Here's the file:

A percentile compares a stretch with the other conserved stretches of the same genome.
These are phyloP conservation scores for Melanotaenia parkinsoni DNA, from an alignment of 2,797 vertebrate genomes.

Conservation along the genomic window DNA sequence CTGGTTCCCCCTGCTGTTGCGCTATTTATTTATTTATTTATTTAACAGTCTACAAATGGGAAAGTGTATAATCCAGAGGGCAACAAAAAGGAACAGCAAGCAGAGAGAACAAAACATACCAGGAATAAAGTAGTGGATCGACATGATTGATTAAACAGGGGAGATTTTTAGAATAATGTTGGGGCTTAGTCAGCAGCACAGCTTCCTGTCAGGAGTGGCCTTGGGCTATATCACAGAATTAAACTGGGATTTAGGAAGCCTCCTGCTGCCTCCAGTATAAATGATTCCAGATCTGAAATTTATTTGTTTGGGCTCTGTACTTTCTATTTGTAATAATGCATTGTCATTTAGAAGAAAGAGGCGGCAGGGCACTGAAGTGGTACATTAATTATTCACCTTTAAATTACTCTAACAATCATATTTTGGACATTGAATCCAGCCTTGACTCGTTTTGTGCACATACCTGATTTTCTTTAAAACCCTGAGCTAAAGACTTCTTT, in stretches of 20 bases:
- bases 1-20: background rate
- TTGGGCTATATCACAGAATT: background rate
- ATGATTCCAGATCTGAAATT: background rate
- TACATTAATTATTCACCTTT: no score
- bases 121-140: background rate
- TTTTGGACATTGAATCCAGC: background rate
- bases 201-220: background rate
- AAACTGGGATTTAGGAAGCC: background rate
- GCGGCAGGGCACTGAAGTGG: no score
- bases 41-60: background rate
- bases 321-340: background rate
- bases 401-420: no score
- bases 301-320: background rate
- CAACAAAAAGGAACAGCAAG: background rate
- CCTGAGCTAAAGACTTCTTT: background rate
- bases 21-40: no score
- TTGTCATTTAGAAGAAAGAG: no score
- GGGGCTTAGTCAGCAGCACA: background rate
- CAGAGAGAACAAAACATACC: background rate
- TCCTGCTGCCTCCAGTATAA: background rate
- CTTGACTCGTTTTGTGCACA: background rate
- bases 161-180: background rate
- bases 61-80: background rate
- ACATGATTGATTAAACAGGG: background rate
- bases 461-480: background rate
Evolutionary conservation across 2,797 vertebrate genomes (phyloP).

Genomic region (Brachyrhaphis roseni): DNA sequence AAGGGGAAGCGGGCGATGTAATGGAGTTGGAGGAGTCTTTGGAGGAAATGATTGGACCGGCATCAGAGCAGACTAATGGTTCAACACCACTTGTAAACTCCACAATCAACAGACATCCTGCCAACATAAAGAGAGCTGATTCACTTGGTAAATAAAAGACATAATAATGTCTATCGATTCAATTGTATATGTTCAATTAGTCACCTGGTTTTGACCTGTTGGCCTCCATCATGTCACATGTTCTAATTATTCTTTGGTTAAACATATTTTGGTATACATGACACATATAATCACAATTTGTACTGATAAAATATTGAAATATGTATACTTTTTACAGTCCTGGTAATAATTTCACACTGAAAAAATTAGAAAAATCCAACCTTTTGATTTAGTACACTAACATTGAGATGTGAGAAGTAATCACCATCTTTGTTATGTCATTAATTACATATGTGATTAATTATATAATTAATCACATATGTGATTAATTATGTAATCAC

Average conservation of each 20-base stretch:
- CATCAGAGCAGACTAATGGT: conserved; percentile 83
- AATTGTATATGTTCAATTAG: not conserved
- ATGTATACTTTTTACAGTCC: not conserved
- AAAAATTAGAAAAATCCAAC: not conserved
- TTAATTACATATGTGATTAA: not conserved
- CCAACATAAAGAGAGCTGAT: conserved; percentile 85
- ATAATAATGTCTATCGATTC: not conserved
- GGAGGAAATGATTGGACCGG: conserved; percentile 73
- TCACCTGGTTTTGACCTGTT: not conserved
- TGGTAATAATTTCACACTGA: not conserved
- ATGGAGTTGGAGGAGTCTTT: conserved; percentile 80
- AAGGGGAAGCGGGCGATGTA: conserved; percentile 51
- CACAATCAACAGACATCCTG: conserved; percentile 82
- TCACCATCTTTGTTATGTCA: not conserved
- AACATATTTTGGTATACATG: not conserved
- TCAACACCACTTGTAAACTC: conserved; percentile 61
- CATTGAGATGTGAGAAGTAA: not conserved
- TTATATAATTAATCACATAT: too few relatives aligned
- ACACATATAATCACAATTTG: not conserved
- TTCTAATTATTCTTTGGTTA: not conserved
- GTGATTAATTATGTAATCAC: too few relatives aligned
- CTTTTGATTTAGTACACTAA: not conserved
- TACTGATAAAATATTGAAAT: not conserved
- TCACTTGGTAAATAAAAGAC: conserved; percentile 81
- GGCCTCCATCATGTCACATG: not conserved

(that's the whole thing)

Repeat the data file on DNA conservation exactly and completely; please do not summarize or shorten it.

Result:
A percentile compares a stretch with the other conserved stretches of the same genome.
These are phyloP conservation scores for Melanotaenia parkinsoni DNA, from an alignment of 2,797 vertebrate genomes.

Conservation along the genomic window DNA sequence CTGGTTCCCCCTGCTGTTGCGCTATTTATTTATTTATTTATTTAACAGTCTACAAATGGGAAAGTGTATAATCCAGAGGGCAACAAAAAGGAACAGCAAGCAGAGAGAACAAAACATACCAGGAATAAAGTAGTGGATCGACATGATTGATTAAACAGGGGAGATTTTTAGAATAATGTTGGGGCTTAGTCAGCAGCACAGCTTCCTGTCAGGAGTGGCCTTGGGCTATATCACAGAATTAAACTGGGATTTAGGAAGCCTCCTGCTGCCTCCAGTATAAATGATTCCAGATCTGAAATTTATTTGTTTGGGCTCTGTACTTTCTATTTGTAATAATGCATTGTCATTTAGAAGAAAGAGGCGGCAGGGCACTGAAGTGGTACATTAATTATTCACCTTTAAATTACTCTAACAATCATATTTTGGACATTGAATCCAGCCTTGACTCGTTTTGTGCACATACCTGATTTTCTTTAAAACCCTGAGCTAAAGACTTCTTT, in stretches of 20 bases:
- bases 1-20: background rate
- TTGGGCTATATCACAGAATT: background rate
- ATGATTCCAGATCTGAAATT: background rate
- TACATTAATTATTCACCTTT: no score
- bases 121-140: background rate
- TTTTGGACATTGAATCCAGC: background rate
- bases 201-220: background rate
- AAACTGGGATTTAGGAAGCC: background rate
- GCGGCAGGGCACTGAAGTGG: no score
- bases 41-60: background rate
- bases 321-340: background rate
- bases 401-420: no score
- bases 301-320: background rate
- CAACAAAAAGGAACAGCAAG: background rate
- CCTGAGCTAAAGACTTCTTT: background rate
- bases 21-40: no score
- TTGTCATTTAGAAGAAAGAG: no score
- GGGGCTTAGTCAGCAGCACA: background rate
- CAGAGAGAACAAAACATACC: background rate
- TCCTGCTGCCTCCAGTATAA: background rate
- CTTGACTCGTTTTGTGCACA: background rate
- bases 161-180: background rate
- bases 61-80: background rate
- ACATGATTGATTAAACAGGG: background rate
- bases 461-480: background rate
Evolutionary conservation across 2,797 vertebrate genomes (phyloP).

Genomic region (Brachyrhaphis roseni): DNA sequence AAGGGGAAGCGGGCGATGTAATGGAGTTGGAGGAGTCTTTGGAGGAAATGATTGGACCGGCATCAGAGCAGACTAATGGTTCAACACCACTTGTAAACTCCACAATCAACAGACATCCTGCCAACATAAAGAGAGCTGATTCACTTGGTAAATAAAAGACATAATAATGTCTATCGATTCAATTGTATATGTTCAATTAGTCACCTGGTTTTGACCTGTTGGCCTCCATCATGTCACATGTTCTAATTATTCTTTGGTTAAACATATTTTGGTATACATGACACATATAATCACAATTTGTACTGATAAAATATTGAAATATGTATACTTTTTACAGTCCTGGTAATAATTTCACACTGAAAAAATTAGAAAAATCCAACCTTTTGATTTAGTACACTAACATTGAGATGTGAGAAGTAATCACCATCTTTGTTATGTCATTAATTACATATGTGATTAATTATATAATTAATCACATATGTGATTAATTATGTAATCAC

Average conservation of each 20-base stretch:
- CATCAGAGCAGACTAATGGT: conserved; percentile 83
- AATTGTATATGTTCAATTAG: not conserved
- ATGTATACTTTTTACAGTCC: not conserved
- AAAAATTAGAAAAATCCAAC: not conserved
- TTAATTACATATGTGATTAA: not conserved
- CCAACATAAAGAGAGCTGAT: conserved; percentile 85
- ATAATAATGTCTATCGATTC: not conserved
- GGAGGAAATGATTGGACCGG: conserved; percentile 73
- TCACCTGGTTTTGACCTGTT: not conserved
- TGGTAATAATTTCACACTGA: not conserved
- ATGGAGTTGGAGGAGTCTTT: conserved; percentile 80
- AAGGGGAAGCGGGCGATGTA: conserved; percentile 51
- CACAATCAACAGACATCCTG: conserved; percentile 82
- TCACCATCTTTGTTATGTCA: not conserved
- AACATATTTTGGTATACATG: not conserved
- TCAACACCACTTGTAAACTC: conserved; percentile 61
- CATTGAGATGTGAGAAGTAA: not conserved
- TTATATAATTAATCACATAT: too few relatives aligned
- ACACATATAATCACAATTTG: not conserved
- TTCTAATTATTCTTTGGTTA: not conserved
- GTGATTAATTATGTAATCAC: too few relatives aligned
- CTTTTGATTTAGTACACTAA: not conserved
- TACTGATAAAATATTGAAAT: not conserved
- TCACTTGGTAAATAAAAGAC: conserved; percentile 81
- GGCCTCCATCATGTCACATG: not conserved